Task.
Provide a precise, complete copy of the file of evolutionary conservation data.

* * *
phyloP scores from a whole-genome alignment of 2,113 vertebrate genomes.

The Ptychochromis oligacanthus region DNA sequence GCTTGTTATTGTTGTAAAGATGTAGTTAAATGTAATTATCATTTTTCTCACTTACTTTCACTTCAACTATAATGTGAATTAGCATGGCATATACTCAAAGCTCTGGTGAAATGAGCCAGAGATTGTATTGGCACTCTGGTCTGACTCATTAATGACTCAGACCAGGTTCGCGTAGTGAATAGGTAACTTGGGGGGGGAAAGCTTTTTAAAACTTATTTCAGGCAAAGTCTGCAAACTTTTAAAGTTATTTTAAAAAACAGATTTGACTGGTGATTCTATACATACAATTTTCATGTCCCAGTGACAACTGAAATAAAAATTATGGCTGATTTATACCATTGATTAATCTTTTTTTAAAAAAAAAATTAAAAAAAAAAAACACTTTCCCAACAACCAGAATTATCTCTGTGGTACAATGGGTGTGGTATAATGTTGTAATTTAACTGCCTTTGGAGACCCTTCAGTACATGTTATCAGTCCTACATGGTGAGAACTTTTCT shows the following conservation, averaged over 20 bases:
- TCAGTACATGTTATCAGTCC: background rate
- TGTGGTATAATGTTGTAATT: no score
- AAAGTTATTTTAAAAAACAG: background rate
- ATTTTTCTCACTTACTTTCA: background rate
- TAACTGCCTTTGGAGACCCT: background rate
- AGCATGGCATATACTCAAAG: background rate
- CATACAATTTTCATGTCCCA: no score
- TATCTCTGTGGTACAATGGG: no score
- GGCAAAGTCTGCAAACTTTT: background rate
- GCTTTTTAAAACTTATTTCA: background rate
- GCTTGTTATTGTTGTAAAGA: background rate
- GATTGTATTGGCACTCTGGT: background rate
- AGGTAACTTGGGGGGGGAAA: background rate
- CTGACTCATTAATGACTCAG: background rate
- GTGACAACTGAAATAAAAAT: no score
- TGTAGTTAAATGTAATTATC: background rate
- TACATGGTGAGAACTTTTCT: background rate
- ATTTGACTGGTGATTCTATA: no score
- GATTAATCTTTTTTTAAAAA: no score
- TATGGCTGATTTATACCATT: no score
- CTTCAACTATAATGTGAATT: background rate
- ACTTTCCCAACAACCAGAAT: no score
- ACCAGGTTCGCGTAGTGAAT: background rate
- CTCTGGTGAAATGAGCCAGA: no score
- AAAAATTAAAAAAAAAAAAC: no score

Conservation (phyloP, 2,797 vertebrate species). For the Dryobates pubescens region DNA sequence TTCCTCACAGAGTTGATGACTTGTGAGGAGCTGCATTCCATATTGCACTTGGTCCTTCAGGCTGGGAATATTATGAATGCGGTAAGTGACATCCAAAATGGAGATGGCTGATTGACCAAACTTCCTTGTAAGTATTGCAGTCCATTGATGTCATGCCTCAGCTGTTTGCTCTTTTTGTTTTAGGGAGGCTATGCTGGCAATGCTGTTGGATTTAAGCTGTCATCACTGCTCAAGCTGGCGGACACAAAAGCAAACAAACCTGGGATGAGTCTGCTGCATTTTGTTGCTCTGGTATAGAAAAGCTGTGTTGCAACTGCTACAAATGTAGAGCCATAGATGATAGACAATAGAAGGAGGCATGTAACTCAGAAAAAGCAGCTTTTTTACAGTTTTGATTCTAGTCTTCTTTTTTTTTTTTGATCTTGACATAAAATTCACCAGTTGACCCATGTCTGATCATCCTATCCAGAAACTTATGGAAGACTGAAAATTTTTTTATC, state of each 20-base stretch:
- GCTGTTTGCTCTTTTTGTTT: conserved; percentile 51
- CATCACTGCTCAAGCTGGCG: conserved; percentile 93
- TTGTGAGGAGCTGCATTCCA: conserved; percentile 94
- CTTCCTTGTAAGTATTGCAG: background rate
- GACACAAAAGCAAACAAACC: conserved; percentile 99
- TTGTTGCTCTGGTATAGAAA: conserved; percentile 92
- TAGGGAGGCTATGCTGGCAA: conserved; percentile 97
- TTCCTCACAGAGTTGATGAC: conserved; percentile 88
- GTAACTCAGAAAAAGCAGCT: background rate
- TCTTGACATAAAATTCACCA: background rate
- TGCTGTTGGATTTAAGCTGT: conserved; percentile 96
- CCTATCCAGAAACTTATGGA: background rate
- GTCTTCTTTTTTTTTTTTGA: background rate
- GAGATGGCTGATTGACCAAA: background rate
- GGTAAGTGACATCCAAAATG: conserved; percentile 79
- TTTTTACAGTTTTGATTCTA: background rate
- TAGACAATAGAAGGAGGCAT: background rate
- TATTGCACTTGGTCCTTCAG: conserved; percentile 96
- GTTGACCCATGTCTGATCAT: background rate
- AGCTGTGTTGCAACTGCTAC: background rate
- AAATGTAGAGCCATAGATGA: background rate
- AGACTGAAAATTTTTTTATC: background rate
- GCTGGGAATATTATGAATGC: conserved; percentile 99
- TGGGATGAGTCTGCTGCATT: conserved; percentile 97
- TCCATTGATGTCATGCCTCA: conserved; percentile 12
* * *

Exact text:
phyloP scores from a whole-genome alignment of 2,113 vertebrate genomes.

The Ptychochromis oligacanthus region DNA sequence GCTTGTTATTGTTGTAAAGATGTAGTTAAATGTAATTATCATTTTTCTCACTTACTTTCACTTCAACTATAATGTGAATTAGCATGGCATATACTCAAAGCTCTGGTGAAATGAGCCAGAGATTGTATTGGCACTCTGGTCTGACTCATTAATGACTCAGACCAGGTTCGCGTAGTGAATAGGTAACTTGGGGGGGGAAAGCTTTTTAAAACTTATTTCAGGCAAAGTCTGCAAACTTTTAAAGTTATTTTAAAAAACAGATTTGACTGGTGATTCTATACATACAATTTTCATGTCCCAGTGACAACTGAAATAAAAATTATGGCTGATTTATACCATTGATTAATCTTTTTTTAAAAAAAAAATTAAAAAAAAAAAACACTTTCCCAACAACCAGAATTATCTCTGTGGTACAATGGGTGTGGTATAATGTTGTAATTTAACTGCCTTTGGAGACCCTTCAGTACATGTTATCAGTCCTACATGGTGAGAACTTTTCT shows the following conservation, averaged over 20 bases:
- TCAGTACATGTTATCAGTCC: background rate
- TGTGGTATAATGTTGTAATT: no score
- AAAGTTATTTTAAAAAACAG: background rate
- ATTTTTCTCACTTACTTTCA: background rate
- TAACTGCCTTTGGAGACCCT: background rate
- AGCATGGCATATACTCAAAG: background rate
- CATACAATTTTCATGTCCCA: no score
- TATCTCTGTGGTACAATGGG: no score
- GGCAAAGTCTGCAAACTTTT: background rate
- GCTTTTTAAAACTTATTTCA: background rate
- GCTTGTTATTGTTGTAAAGA: background rate
- GATTGTATTGGCACTCTGGT: background rate
- AGGTAACTTGGGGGGGGAAA: background rate
- CTGACTCATTAATGACTCAG: background rate
- GTGACAACTGAAATAAAAAT: no score
- TGTAGTTAAATGTAATTATC: background rate
- TACATGGTGAGAACTTTTCT: background rate
- ATTTGACTGGTGATTCTATA: no score
- GATTAATCTTTTTTTAAAAA: no score
- TATGGCTGATTTATACCATT: no score
- CTTCAACTATAATGTGAATT: background rate
- ACTTTCCCAACAACCAGAAT: no score
- ACCAGGTTCGCGTAGTGAAT: background rate
- CTCTGGTGAAATGAGCCAGA: no score
- AAAAATTAAAAAAAAAAAAC: no score

Conservation (phyloP, 2,797 vertebrate species). For the Dryobates pubescens region DNA sequence TTCCTCACAGAGTTGATGACTTGTGAGGAGCTGCATTCCATATTGCACTTGGTCCTTCAGGCTGGGAATATTATGAATGCGGTAAGTGACATCCAAAATGGAGATGGCTGATTGACCAAACTTCCTTGTAAGTATTGCAGTCCATTGATGTCATGCCTCAGCTGTTTGCTCTTTTTGTTTTAGGGAGGCTATGCTGGCAATGCTGTTGGATTTAAGCTGTCATCACTGCTCAAGCTGGCGGACACAAAAGCAAACAAACCTGGGATGAGTCTGCTGCATTTTGTTGCTCTGGTATAGAAAAGCTGTGTTGCAACTGCTACAAATGTAGAGCCATAGATGATAGACAATAGAAGGAGGCATGTAACTCAGAAAAAGCAGCTTTTTTACAGTTTTGATTCTAGTCTTCTTTTTTTTTTTTGATCTTGACATAAAATTCACCAGTTGACCCATGTCTGATCATCCTATCCAGAAACTTATGGAAGACTGAAAATTTTTTTATC, state of each 20-base stretch:
- GCTGTTTGCTCTTTTTGTTT: conserved; percentile 51
- CATCACTGCTCAAGCTGGCG: conserved; percentile 93
- TTGTGAGGAGCTGCATTCCA: conserved; percentile 94
- CTTCCTTGTAAGTATTGCAG: background rate
- GACACAAAAGCAAACAAACC: conserved; percentile 99
- TTGTTGCTCTGGTATAGAAA: conserved; percentile 92
- TAGGGAGGCTATGCTGGCAA: conserved; percentile 97
- TTCCTCACAGAGTTGATGAC: conserved; percentile 88
- GTAACTCAGAAAAAGCAGCT: background rate
- TCTTGACATAAAATTCACCA: background rate
- TGCTGTTGGATTTAAGCTGT: conserved; percentile 96
- CCTATCCAGAAACTTATGGA: background rate
- GTCTTCTTTTTTTTTTTTGA: background rate
- GAGATGGCTGATTGACCAAA: background rate
- GGTAAGTGACATCCAAAATG: conserved; percentile 79
- TTTTTACAGTTTTGATTCTA: background rate
- TAGACAATAGAAGGAGGCAT: background rate
- TATTGCACTTGGTCCTTCAG: conserved; percentile 96
- GTTGACCCATGTCTGATCAT: background rate
- AGCTGTGTTGCAACTGCTAC: background rate
- AAATGTAGAGCCATAGATGA: background rate
- AGACTGAAAATTTTTTTATC: background rate
- GCTGGGAATATTATGAATGC: conserved; percentile 99
- TGGGATGAGTCTGCTGCATT: conserved; percentile 97
- TCCATTGATGTCATGCCTCA: conserved; percentile 12